Thursday, April 14, 2011

No More Artificial Colors

Three years ago, I did not pay much attention to artificial food dyes as my focus was the chocolate business which is not as impacted by this issue as the candy business. As many of you may know, a few years ago I found a high end gourmet hard candy lollipop that was selling for $6.50 in a Jacksonville retail shop and it changed my career drastically. The ingredients were not items I would want to feed my child and it was made in China. It was this finding that pushed me start paying closer attention to labels and to eventually open an all natural sweet shoppe.

As I began to focus on creating all natural sweets I quickly realized that using all natural colors, which are typically plant based in high heat hard candy, is tricky. It took some time but I conquered this challenge and as a result the tastes of the sweets are much better. Anyone who has ever eaten a cupcake covered with bright blue or red icing is aware that you can taste the chemical filled artificial dye. My costs are higher but I find my customers are okay with paying a little more for the quality and appreciate the extra effort taken to provide healthier ingredients.

There are many problems with artificial colors, one being that they are petroleum based, another is the fact that there is much research to support that they are triggers for children with autism, ADHD and ADD and last but not least, they are in everything.

While most consumers are aware that food with bright or unnatural colors likely contain food coloring, far fewer people know that seemingly "natural" foods such as oranges and salmon are sometimes also dyed to mask natural variations in color. At Sweet Pete’s we sell all natural ice cream. Our mint chocolate chunk ice cream is white and our strawberry is very light pink, consider this when you order your child a scoop of bright pink strawberry ice cream or deep blue Superman ice cream. Where are the fresh fruits that give the white cream only a hint of sweet color?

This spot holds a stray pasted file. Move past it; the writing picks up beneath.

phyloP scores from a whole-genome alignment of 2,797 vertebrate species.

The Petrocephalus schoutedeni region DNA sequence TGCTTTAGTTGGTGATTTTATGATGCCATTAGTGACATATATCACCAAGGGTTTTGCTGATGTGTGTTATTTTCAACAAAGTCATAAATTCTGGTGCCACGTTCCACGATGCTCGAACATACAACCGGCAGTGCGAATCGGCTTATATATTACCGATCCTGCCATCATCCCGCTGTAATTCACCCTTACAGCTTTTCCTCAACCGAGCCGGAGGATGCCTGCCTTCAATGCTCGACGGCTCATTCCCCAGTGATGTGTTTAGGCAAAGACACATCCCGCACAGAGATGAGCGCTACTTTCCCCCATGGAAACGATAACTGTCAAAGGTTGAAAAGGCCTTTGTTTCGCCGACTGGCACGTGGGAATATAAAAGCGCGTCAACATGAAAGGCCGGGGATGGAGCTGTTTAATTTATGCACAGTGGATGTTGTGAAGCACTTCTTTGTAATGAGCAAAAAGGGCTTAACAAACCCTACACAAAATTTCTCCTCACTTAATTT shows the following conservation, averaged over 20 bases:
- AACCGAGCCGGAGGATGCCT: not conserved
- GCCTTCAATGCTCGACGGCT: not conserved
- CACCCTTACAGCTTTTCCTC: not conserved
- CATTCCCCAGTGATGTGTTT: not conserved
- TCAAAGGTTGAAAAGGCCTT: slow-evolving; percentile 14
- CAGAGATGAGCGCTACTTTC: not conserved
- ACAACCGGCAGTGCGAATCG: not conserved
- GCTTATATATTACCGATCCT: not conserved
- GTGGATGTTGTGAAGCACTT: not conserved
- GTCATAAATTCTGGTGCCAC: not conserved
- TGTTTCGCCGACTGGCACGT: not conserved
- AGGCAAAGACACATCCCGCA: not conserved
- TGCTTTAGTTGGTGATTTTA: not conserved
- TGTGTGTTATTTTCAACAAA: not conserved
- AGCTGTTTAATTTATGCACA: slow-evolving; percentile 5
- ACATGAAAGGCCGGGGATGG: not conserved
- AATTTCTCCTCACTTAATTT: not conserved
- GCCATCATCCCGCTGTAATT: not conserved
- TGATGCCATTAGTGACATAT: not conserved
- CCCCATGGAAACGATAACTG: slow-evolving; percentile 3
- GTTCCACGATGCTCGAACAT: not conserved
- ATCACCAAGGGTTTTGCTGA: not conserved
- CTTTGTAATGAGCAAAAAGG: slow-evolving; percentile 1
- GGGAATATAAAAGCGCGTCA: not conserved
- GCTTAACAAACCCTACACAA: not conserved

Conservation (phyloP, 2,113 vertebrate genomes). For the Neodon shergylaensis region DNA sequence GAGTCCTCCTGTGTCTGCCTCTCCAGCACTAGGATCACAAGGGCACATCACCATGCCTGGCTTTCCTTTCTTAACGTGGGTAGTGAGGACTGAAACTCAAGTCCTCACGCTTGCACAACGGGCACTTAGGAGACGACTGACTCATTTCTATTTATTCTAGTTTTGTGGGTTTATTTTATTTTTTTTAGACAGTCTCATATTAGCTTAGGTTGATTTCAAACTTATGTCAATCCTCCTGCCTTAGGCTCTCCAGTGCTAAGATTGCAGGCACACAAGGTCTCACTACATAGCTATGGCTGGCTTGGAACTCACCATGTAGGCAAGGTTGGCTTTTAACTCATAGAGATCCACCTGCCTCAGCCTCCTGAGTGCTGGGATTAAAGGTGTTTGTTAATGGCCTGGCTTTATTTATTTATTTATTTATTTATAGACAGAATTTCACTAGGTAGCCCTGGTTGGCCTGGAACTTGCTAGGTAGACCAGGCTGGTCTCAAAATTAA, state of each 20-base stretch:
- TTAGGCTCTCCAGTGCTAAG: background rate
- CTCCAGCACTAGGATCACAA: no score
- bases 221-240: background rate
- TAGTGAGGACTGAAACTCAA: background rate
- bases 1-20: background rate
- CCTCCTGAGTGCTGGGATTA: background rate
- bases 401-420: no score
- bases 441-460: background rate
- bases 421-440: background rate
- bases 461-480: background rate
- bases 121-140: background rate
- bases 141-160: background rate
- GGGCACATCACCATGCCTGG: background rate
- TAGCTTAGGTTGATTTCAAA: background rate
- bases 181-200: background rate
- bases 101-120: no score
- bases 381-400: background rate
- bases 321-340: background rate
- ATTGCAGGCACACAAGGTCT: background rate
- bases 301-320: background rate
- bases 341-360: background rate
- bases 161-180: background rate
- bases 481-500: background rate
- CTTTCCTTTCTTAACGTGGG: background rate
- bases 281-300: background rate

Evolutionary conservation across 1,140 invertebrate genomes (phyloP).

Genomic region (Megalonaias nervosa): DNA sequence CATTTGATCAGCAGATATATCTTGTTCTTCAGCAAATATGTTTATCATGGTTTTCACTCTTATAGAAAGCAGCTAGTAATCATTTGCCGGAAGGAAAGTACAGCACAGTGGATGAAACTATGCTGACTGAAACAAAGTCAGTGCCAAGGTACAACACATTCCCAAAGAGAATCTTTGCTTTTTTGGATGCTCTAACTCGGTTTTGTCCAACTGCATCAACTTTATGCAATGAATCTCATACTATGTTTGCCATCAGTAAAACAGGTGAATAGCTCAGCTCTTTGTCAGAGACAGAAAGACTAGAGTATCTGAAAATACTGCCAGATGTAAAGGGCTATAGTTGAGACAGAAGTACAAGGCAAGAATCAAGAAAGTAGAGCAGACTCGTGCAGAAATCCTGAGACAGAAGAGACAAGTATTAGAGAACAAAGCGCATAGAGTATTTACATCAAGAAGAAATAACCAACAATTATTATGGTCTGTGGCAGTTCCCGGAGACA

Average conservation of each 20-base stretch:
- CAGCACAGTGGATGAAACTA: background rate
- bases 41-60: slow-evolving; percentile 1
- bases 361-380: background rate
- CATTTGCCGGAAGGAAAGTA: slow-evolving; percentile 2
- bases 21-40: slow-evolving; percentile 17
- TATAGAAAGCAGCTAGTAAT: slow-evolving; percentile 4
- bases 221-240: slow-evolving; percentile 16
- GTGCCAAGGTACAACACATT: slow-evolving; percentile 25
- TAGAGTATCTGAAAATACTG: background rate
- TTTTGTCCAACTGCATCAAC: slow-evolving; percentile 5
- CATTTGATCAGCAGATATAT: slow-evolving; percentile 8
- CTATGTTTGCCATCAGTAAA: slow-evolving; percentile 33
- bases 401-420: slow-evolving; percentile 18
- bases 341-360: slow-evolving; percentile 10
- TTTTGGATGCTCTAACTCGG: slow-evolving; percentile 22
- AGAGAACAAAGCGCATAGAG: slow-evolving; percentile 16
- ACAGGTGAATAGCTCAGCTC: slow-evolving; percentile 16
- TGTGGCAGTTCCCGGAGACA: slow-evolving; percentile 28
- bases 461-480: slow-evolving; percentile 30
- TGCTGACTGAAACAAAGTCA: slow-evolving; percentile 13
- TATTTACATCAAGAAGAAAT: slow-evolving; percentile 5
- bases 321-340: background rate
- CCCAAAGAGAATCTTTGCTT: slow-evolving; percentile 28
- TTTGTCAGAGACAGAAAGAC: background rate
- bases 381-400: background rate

After long stating that no scientific evidence conclusively links the petroleum-based colorants to hyperactivity and other ills, last month the FDA agreed to reassess them. A panel of experts reviewed studies to suggest any policy changes. The FDA concluded its two day deliberation and has unfortunately voted 8 to 6 in favor of synthetic food dyes. It stated that, while dyes may cause allergic reactions in certain individuals, they do not pose a health risk to the general population.

Whatever the case may be, almost all expert nutritionists agree that it’s best to limit, if not completely avoid, chemically processed foods. In my sweet shoppe, I prohibit any artificial colors or flavors. I am proud to serve all natural sweets to my customers and their children.

Next week is Easter and many of you will dye eggs and make delicious sugar cookies. It is easy to make these items with all natural dyes!

•Sugar cookies- Follow your regular icing recipe and use drops of food coloring from India Tree or Nature’s Flavors instead of artificial. The natural color dye can be dropped into sugar and stirred to create all natural sanding sugar.

•Easter Egg Dyes- All natural dying kits are available at Whole Foods and other small natural food shops. If you are really hard core you can go to the following link to make your own dyes.


  1. Thank you SO much for not using artificial colors! :) I'm so wary of them now that I have a little one. It makes me happy to know that I can buy him sweet treats without future repercussions.

  2. I know this is an old post, but I was hoping you could either give me some tips or point me in the direction of some good all-natural food dye when making hard candies? My father and I make hard-tack once a year to give as holiday gifts. We learned my nephew cannot tolerate the red dye and wanted to use natural... but I'm reading that in the high heat of hard candy making it will just turn brown. If you were willing to give me any advice at all, I'd be so very appreciative!!! My email is

    Thank you!!